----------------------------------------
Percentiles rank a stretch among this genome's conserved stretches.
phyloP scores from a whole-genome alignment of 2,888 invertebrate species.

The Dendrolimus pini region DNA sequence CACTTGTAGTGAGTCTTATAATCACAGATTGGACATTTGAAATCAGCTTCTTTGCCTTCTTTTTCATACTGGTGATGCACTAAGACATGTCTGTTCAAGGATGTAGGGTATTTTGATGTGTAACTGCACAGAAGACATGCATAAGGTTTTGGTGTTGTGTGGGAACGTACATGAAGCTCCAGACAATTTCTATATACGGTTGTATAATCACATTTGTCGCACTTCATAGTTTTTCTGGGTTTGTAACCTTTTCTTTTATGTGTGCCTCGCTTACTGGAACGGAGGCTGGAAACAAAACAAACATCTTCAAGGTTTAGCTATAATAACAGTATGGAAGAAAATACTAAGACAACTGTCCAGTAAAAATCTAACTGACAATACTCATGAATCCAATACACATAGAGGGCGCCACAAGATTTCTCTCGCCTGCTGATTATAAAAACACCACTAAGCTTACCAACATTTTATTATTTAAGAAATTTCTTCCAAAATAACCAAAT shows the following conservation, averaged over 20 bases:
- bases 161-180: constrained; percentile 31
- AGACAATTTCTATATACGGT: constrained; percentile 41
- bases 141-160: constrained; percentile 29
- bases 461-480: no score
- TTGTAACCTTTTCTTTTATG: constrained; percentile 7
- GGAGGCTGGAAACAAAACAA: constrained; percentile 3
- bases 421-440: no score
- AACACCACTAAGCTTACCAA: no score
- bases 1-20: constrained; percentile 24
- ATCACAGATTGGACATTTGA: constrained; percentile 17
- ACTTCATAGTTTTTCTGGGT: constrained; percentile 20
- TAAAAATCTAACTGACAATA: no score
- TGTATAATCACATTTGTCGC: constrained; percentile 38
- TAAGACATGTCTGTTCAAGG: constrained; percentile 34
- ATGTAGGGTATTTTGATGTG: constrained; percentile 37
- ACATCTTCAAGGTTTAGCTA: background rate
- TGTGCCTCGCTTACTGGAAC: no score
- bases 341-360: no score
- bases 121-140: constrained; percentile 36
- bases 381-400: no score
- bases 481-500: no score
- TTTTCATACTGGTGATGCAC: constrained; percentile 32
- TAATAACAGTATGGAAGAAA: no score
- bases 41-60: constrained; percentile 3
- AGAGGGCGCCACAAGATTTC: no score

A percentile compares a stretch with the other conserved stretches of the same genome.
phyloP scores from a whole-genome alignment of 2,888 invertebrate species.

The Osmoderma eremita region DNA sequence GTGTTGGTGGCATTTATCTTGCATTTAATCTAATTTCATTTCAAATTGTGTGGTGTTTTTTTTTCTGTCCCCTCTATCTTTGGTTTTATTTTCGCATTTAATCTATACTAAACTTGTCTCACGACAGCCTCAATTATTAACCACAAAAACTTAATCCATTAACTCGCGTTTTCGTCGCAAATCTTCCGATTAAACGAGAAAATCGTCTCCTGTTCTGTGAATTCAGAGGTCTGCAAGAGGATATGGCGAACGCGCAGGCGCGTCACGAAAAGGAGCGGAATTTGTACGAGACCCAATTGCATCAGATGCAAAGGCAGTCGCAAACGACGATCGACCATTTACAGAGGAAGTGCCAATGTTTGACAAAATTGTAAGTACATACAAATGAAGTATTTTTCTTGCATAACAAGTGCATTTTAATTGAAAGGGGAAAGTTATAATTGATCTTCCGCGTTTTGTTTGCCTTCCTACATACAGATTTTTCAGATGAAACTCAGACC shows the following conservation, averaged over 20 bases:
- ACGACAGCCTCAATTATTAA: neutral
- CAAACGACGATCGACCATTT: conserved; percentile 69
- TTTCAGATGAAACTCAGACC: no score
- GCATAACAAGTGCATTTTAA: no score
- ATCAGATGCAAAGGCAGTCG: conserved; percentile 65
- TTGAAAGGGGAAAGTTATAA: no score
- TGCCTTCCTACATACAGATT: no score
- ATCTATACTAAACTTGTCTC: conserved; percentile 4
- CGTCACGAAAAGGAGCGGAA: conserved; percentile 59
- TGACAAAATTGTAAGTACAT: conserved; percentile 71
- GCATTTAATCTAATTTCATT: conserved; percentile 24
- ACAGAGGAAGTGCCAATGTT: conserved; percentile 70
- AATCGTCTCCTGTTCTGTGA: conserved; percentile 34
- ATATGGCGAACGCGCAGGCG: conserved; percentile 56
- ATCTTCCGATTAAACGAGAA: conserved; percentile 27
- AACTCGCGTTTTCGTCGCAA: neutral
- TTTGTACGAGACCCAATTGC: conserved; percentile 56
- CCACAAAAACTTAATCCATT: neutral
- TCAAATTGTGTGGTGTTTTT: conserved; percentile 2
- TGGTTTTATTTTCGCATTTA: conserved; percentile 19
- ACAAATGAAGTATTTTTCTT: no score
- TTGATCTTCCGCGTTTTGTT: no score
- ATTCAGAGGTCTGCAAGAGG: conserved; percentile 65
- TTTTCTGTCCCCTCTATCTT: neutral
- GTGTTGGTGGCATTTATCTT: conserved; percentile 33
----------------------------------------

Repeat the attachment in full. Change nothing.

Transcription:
Percentiles rank a stretch among this genome's conserved stretches.
phyloP scores from a whole-genome alignment of 2,888 invertebrate species.

The Dendrolimus pini region DNA sequence CACTTGTAGTGAGTCTTATAATCACAGATTGGACATTTGAAATCAGCTTCTTTGCCTTCTTTTTCATACTGGTGATGCACTAAGACATGTCTGTTCAAGGATGTAGGGTATTTTGATGTGTAACTGCACAGAAGACATGCATAAGGTTTTGGTGTTGTGTGGGAACGTACATGAAGCTCCAGACAATTTCTATATACGGTTGTATAATCACATTTGTCGCACTTCATAGTTTTTCTGGGTTTGTAACCTTTTCTTTTATGTGTGCCTCGCTTACTGGAACGGAGGCTGGAAACAAAACAAACATCTTCAAGGTTTAGCTATAATAACAGTATGGAAGAAAATACTAAGACAACTGTCCAGTAAAAATCTAACTGACAATACTCATGAATCCAATACACATAGAGGGCGCCACAAGATTTCTCTCGCCTGCTGATTATAAAAACACCACTAAGCTTACCAACATTTTATTATTTAAGAAATTTCTTCCAAAATAACCAAAT shows the following conservation, averaged over 20 bases:
- bases 161-180: constrained; percentile 31
- AGACAATTTCTATATACGGT: constrained; percentile 41
- bases 141-160: constrained; percentile 29
- bases 461-480: no score
- TTGTAACCTTTTCTTTTATG: constrained; percentile 7
- GGAGGCTGGAAACAAAACAA: constrained; percentile 3
- bases 421-440: no score
- AACACCACTAAGCTTACCAA: no score
- bases 1-20: constrained; percentile 24
- ATCACAGATTGGACATTTGA: constrained; percentile 17
- ACTTCATAGTTTTTCTGGGT: constrained; percentile 20
- TAAAAATCTAACTGACAATA: no score
- TGTATAATCACATTTGTCGC: constrained; percentile 38
- TAAGACATGTCTGTTCAAGG: constrained; percentile 34
- ATGTAGGGTATTTTGATGTG: constrained; percentile 37
- ACATCTTCAAGGTTTAGCTA: background rate
- TGTGCCTCGCTTACTGGAAC: no score
- bases 341-360: no score
- bases 121-140: constrained; percentile 36
- bases 381-400: no score
- bases 481-500: no score
- TTTTCATACTGGTGATGCAC: constrained; percentile 32
- TAATAACAGTATGGAAGAAA: no score
- bases 41-60: constrained; percentile 3
- AGAGGGCGCCACAAGATTTC: no score

A percentile compares a stretch with the other conserved stretches of the same genome.
phyloP scores from a whole-genome alignment of 2,888 invertebrate species.

The Osmoderma eremita region DNA sequence GTGTTGGTGGCATTTATCTTGCATTTAATCTAATTTCATTTCAAATTGTGTGGTGTTTTTTTTTCTGTCCCCTCTATCTTTGGTTTTATTTTCGCATTTAATCTATACTAAACTTGTCTCACGACAGCCTCAATTATTAACCACAAAAACTTAATCCATTAACTCGCGTTTTCGTCGCAAATCTTCCGATTAAACGAGAAAATCGTCTCCTGTTCTGTGAATTCAGAGGTCTGCAAGAGGATATGGCGAACGCGCAGGCGCGTCACGAAAAGGAGCGGAATTTGTACGAGACCCAATTGCATCAGATGCAAAGGCAGTCGCAAACGACGATCGACCATTTACAGAGGAAGTGCCAATGTTTGACAAAATTGTAAGTACATACAAATGAAGTATTTTTCTTGCATAACAAGTGCATTTTAATTGAAAGGGGAAAGTTATAATTGATCTTCCGCGTTTTGTTTGCCTTCCTACATACAGATTTTTCAGATGAAACTCAGACC shows the following conservation, averaged over 20 bases:
- ACGACAGCCTCAATTATTAA: neutral
- CAAACGACGATCGACCATTT: conserved; percentile 69
- TTTCAGATGAAACTCAGACC: no score
- GCATAACAAGTGCATTTTAA: no score
- ATCAGATGCAAAGGCAGTCG: conserved; percentile 65
- TTGAAAGGGGAAAGTTATAA: no score
- TGCCTTCCTACATACAGATT: no score
- ATCTATACTAAACTTGTCTC: conserved; percentile 4
- CGTCACGAAAAGGAGCGGAA: conserved; percentile 59
- TGACAAAATTGTAAGTACAT: conserved; percentile 71
- GCATTTAATCTAATTTCATT: conserved; percentile 24
- ACAGAGGAAGTGCCAATGTT: conserved; percentile 70
- AATCGTCTCCTGTTCTGTGA: conserved; percentile 34
- ATATGGCGAACGCGCAGGCG: conserved; percentile 56
- ATCTTCCGATTAAACGAGAA: conserved; percentile 27
- AACTCGCGTTTTCGTCGCAA: neutral
- TTTGTACGAGACCCAATTGC: conserved; percentile 56
- CCACAAAAACTTAATCCATT: neutral
- TCAAATTGTGTGGTGTTTTT: conserved; percentile 2
- TGGTTTTATTTTCGCATTTA: conserved; percentile 19
- ACAAATGAAGTATTTTTCTT: no score
- TTGATCTTCCGCGTTTTGTT: no score
- ATTCAGAGGTCTGCAAGAGG: conserved; percentile 65
- TTTTCTGTCCCCTCTATCTT: neutral
- GTGTTGGTGGCATTTATCTT: conserved; percentile 33